Like a character in a movie fantasy, Yasser Arafat was dead to the world for 15 hours, then came back to see what his friends, enemies and the world thought of him.
The PLO showed that it thinks the U.S. is the most competent country. It asked Jimmy Carter to use his influence to get U.S. satellites to find the plane that crash-landed in the southern Libyan desert. Yet it was not the U.S. that found Mr. Arafat, but the despised Libyan air force.
The Israeli and American governments both hold Mr. Arafat to be an enemy of peace, and for good reason. He has waged a violent campaign to destroy Israel since 1959 and sided with Iraq's Saddam Hussein during the gulf war.
Among Palestinians, those who favor peace with Israel were dismayed at his reported death and overjoyed at his reappearance. The delegates to the peace conferences believe Mr. Arafat's approval keeps them at it. The Palestinians who took to the streets in East Jerusalem and the West Bank to show joy at his continued life are those who want autonomy while Israel lives, not those who would sacrifice all to see Israel vanquished.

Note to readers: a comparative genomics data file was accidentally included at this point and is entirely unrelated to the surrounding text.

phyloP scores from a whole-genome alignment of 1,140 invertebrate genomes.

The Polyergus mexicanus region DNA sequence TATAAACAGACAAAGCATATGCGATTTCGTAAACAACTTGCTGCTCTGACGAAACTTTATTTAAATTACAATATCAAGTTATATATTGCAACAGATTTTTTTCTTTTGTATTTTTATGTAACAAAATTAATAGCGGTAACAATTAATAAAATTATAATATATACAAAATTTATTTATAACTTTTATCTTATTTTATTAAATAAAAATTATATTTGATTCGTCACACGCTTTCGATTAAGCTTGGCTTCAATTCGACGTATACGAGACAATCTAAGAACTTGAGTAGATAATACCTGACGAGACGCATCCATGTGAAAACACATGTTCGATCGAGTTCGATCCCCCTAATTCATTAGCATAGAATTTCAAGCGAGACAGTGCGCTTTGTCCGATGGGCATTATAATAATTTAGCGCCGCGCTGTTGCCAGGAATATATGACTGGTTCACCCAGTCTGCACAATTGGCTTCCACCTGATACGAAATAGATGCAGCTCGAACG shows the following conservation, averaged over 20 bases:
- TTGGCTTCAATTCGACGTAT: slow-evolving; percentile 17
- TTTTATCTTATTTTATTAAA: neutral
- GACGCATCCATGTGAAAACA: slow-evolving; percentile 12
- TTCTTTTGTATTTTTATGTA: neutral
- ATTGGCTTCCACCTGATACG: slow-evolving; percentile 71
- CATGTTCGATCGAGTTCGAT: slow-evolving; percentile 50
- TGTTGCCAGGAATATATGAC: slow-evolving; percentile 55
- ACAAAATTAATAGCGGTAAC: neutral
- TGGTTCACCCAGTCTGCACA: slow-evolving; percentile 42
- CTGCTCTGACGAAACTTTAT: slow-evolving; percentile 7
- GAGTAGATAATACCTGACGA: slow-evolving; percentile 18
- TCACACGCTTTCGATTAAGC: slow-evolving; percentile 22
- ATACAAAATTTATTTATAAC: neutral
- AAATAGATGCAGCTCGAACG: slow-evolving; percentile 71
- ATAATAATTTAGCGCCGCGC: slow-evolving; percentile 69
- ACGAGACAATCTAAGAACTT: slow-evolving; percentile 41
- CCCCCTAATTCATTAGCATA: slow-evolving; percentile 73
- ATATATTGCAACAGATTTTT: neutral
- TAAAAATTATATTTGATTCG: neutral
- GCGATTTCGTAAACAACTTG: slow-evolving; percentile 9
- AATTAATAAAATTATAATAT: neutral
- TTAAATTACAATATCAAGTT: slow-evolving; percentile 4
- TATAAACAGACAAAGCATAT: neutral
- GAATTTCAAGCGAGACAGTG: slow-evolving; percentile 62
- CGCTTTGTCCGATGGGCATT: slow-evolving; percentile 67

Hardliners, particularly Palestinians in Jordan, Beirut and Syria who accept Syrian guidance and oppose the peace process, were glum when Mr. Arafat resurfaced. They do not share the estimate of Israel's defense minister, Moshe Arens, that "it is not possible that there will be a more extreme leader of the PLO." They want one.
In fact, Mr. Arafat was never good at making war with Israel. Or making peace. What he has done well is hold Palestinian groups together. But he has never accomplished anything with such an array. He may be comfortable with a peace process, but not with a peace result.
During Mr. Arafat's disappearance it was clear the PLO upper echelon contains no suitable successor. His two chief lieutenants were assassinated by Arab rivals and no one has been permitted to succeed them. No one of a younger generation is being groomed to take over. That way, none has.
That Mr. Arafat emerged intact from the sands of southern Libya is not surprising. That's what he has been doing since becoming chairman of the PLO in 1969. Israeli bombers of Tunis couldn't kill him, nor could this airliner crash. Mr. Arafat did not need U.S. intelligence help to make it to safety. Surviving is what he does best.